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Comparative Lactation - Marsupials


Marsupials


[Image kindly provided by K Nicholas, University of Melbourne]

Lactation in Marsupials

This section discusses aspects of lactation in marsupials, including the evolution of marsupials, neonate development, reproductive stratagy, lactation, and milk composition.

Introduction

Marsupials evolved from ancestral therian mammals (which give birth to live young, but have no true placenta) over 80 million years ago; well before the demise of the dinosaurs. Eutherian mammals (which have a true placenta) also evolved from therian mammals, but evolved independently from marsupials. Although we are most familiar with marsupials like the American opossum and images of the Australian kangaroos and koalas, there are about 250 species of marsupials. However, in terms of lactation biology, most of what we know is derived from study of kangaroo species. Limited evidence from other marsupial species indicates that we can expect many similarities in strategies of lactation among most marsupials, so the kangaroo species makes an acceptable general model for much of the Order Marsupialia. Nevertheless, significant differences among marsupial species likely will be found as more species are studied.

Marsupial reproductive strategies are based primarily on the lactation phase, which is in contrast with eutherian mammals where intrauterine development of the young is the primary reproductive investment. The marsupial neonate is born at an extremely early stage of development (most weigh < 0.01 % of the mother's body weight at birth) relative to the neonate of eutherian mammals, even compared with bears and insectivores whose newborn are more developmentally advanced than any marsupial neonate. Newly hatched monotreme young are roughly as immature as the newborn marsupial.

Marsupials do seem to have the potential for an extended gestation, but this has not been exploited evolutionarily. This suggests that the emphasis on lactation, as opposed to intrauterine development, should be viewed as an alternate reproductive strategy and not as a more primitive form of mammalian reproduction. Despite the immature development of the newborn marsupial, they nevertheless can travel (unaided by the mother) from the birth canal to the mammary area or pouch and can attach to a teat and begin to suck. In addition, they are able to breath the atmosphere of the pouch.


Evolution of Marsupials

(one suggested scenario)

Marsupials probably initially evolved from therian ancestors in the mid-Cretaceous Period (about 80 million years ago) in North America. North American marsupials probably expanded to South America, Europe and the Pacific rim of Asia. Those in North America became extinct in the intervening time. Those reaching Europe became extinct during the Miocene Epoch (of the Tertiary Period). Species in Asia also did not survive to the present. South American marsupials, specifically Didelphis species, returned to North America in the Pliocene Epoch. This eventually differentiated to D. virginiana, the American opossum we are familiar with in the present. So, the American opossum is a relative newcomer to North America and not an immediate relative of the original North American marsupials. Other marsupials, also didelphid-like, crossed from South America to the Antarctic supercontinent which was linked to Australia. This occurred during the late Cretaceous or early Tertiary. Interestingly, other mammals did not successfully traverse across this Antarctic route, nor did monotremes from the Australian side traverse into South America. As Australia broke off the Antarctic and moved northward it was separated from other major land masses and sources of mammals by wide oceans. This allowed the marsupials of Australia to evolve independently. [For more information see Stonehouse and Gilmore]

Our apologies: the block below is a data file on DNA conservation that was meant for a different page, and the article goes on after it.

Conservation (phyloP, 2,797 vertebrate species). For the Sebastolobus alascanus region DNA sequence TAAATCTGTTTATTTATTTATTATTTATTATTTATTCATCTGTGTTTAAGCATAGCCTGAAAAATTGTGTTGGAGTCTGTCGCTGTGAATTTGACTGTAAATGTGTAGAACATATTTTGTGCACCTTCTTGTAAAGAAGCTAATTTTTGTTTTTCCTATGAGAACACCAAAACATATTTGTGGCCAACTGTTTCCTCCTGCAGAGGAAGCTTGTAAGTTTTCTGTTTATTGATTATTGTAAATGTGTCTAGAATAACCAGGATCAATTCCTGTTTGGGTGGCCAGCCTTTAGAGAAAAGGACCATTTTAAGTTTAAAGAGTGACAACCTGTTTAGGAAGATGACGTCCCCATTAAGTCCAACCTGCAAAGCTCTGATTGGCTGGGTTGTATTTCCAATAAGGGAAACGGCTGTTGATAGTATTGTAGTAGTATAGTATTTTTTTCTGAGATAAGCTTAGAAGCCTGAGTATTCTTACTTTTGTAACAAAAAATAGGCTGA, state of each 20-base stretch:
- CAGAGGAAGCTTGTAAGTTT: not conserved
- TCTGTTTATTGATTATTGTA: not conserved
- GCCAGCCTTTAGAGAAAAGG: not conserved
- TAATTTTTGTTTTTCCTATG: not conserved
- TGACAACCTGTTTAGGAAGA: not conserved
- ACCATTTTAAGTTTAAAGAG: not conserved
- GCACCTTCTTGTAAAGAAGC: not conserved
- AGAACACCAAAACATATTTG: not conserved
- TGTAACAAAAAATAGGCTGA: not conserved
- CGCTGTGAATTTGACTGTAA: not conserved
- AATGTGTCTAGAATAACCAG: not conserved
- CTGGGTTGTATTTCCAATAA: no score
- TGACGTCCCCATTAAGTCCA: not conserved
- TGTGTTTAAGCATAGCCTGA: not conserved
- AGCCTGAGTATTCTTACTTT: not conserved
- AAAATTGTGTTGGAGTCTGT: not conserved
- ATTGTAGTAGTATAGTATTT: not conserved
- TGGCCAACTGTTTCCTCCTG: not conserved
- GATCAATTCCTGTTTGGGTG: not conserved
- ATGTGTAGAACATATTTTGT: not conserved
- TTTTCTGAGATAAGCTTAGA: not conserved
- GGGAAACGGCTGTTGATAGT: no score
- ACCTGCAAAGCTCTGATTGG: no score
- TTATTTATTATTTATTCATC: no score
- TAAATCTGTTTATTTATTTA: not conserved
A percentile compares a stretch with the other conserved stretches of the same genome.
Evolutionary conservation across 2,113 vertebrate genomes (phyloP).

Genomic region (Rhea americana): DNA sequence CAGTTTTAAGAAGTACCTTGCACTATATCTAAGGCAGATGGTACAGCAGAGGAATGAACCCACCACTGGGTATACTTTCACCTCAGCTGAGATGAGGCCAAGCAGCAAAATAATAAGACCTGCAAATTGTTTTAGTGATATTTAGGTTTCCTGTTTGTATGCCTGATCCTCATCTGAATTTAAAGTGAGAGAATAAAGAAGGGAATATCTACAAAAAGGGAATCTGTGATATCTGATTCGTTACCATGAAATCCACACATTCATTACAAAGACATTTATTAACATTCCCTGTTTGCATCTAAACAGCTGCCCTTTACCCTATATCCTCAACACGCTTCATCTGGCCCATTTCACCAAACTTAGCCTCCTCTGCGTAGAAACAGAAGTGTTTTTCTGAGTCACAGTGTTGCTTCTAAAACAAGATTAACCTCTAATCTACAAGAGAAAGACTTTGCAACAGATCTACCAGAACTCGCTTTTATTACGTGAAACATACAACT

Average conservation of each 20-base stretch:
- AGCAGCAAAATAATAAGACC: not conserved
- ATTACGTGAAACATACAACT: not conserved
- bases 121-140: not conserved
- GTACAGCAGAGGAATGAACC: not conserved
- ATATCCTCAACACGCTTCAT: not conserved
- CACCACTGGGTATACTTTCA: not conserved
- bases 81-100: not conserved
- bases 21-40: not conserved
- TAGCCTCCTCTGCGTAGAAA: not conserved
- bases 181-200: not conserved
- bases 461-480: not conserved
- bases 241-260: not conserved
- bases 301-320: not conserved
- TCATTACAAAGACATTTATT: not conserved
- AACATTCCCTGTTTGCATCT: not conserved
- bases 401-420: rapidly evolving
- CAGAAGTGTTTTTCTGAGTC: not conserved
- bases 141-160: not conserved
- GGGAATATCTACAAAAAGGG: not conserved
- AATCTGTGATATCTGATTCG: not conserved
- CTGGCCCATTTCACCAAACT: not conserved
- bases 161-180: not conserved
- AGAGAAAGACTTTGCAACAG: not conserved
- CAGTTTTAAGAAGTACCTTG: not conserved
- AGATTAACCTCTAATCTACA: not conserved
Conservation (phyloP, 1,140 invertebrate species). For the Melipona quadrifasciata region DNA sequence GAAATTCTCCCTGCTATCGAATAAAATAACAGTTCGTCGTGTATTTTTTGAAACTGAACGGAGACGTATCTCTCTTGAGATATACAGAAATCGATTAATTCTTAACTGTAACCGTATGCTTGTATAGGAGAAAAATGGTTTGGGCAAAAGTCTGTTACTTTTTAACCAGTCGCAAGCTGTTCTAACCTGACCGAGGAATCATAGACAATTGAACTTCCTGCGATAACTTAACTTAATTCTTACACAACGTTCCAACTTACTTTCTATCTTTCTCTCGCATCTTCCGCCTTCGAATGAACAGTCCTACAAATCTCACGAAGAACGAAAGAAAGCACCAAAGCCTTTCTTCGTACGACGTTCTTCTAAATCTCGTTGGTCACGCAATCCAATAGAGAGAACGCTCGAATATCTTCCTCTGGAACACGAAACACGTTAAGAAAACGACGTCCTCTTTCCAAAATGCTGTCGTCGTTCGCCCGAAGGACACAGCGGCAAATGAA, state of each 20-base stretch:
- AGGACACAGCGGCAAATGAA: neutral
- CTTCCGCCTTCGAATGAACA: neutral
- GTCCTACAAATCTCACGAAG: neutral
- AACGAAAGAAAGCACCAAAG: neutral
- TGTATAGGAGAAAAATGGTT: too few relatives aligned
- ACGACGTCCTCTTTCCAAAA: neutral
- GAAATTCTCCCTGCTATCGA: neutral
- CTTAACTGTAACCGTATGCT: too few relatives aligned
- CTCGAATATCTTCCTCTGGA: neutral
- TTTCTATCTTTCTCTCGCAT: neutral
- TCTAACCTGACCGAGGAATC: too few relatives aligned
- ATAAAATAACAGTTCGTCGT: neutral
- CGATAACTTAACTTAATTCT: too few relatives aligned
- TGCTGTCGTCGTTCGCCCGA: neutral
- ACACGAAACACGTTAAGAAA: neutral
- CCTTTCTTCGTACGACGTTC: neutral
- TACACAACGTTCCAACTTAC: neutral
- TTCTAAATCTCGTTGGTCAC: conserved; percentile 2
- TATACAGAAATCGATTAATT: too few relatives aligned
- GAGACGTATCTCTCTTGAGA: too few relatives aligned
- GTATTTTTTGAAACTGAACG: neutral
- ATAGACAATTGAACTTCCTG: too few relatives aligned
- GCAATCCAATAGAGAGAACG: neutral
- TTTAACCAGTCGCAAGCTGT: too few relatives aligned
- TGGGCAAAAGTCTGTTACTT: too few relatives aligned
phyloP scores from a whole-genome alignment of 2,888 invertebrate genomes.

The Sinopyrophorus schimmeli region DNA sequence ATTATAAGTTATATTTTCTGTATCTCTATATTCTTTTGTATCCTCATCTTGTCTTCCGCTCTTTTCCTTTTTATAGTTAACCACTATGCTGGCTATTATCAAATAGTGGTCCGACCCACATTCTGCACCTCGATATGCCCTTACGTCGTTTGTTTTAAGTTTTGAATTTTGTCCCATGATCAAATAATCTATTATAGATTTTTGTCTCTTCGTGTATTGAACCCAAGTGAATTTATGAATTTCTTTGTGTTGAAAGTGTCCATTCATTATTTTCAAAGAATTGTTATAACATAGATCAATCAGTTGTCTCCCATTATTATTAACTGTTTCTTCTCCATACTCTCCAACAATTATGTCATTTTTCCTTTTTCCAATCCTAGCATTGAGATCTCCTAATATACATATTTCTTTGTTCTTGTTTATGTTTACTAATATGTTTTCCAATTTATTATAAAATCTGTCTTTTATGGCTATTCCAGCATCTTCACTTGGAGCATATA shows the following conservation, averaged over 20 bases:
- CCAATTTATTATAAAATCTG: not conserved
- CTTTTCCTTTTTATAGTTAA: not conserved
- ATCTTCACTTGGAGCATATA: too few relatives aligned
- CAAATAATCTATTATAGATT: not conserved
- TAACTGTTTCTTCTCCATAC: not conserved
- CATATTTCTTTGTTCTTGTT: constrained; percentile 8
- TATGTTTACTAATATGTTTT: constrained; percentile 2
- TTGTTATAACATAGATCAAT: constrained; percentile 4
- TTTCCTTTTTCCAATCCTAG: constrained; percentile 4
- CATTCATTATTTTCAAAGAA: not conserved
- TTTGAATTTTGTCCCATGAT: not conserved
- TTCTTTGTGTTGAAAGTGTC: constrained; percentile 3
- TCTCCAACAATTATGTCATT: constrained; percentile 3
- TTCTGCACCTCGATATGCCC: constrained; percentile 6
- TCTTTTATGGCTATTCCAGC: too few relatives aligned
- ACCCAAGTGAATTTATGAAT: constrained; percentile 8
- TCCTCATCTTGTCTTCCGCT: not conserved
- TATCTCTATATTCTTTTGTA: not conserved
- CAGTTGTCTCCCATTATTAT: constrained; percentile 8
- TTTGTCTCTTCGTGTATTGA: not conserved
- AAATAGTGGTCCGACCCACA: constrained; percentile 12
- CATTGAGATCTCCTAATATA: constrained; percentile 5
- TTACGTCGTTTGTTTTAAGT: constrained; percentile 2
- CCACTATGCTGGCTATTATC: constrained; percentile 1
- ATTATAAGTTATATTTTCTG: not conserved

Living marsupial are divided into about 16 Families representing about 250 species. These include:

Family

Type of Marsupials Represented

Approx. # of Species

Didelphidae

opossumes

70

Microbiotheriidae

Monito del monte

1

Caenolestidae

shrew-opossum

7

Dasyuridae

native cat, marsupial mice, Tasmanian devil

49

Myrmecobiidae

numbat

1

Thylacinidae

Tasmanian tiger

1

Notoryctidae

marsupial mole

1

Peramelidae

bandicoots

16

Thylacomyidae

rabbit-eared bandicoots

2

Phalangeridae

phalangers

11

Burramyidae

pigmy phalangers

7

Macropodidae

kangaroos

56

Phascolarctidae

koala

1

Vombatidae

wombats

3

Tarsipedidae

honey opossum

1


Neonate Development

One of the most studied marsupial species is the Tammar Wallaby (Macropus eugenii). This wallaby is born at 28 days of gestation, weighing 350-400 milligrams (mother weighs ~4-5 kilograms). The neonate remains permanently attached to one teat until Day 100 of lactation, during which time it grows slowly to about 100 grams. Brain development is disproportionately rapid during this period. After day 100 the rate of brain growth declines and functions necessary for the joey to leave the pouch begin to develop more rapidly, coinciding with an accelerated growth rate. At day 140 the eyes open and the underfur is visible. By day 160 the joey is able to stand unaided, kidney development is essentially complete and it is able to produce a concentrated urine. By day 180 thyroid function is fully developed and the joey is able to regulate its own body temperature. The joey may put its head out of the pouch to nibble grass at this time but it does not make its first trip from the pouch until about day 190. Once it leaves the pouch it repeatedly returns to the mother's pouch to suck for several more weeks. Peak milk intake does not occur until day 240, but herbage progressively forms a larger proportion of the diet. The joey leaves the pouch permanently at about 250 days and ceases to suck by day 300-350. [images provided by Dr. Kevin Nicholas, University of Melbourne, Australia]

[Image kindly provided by K Nicholas, University of Melbourne]
Mammary gland of a Tammar Wallaby. Note the newborn joey attached to one of the nipples. Also note the long nipple that is still being succkled by an older joey that is now staying outside of the pouch. Newborn joey. Note the immature stage of development and that it is "attached" to the nipple.
A joey at 70 days after birth. At this stage the joey would still be in the pouch and attached to the nipple. Note the well developed claws. A 150 day old joey. The joey would still be residing in the mother's pouch.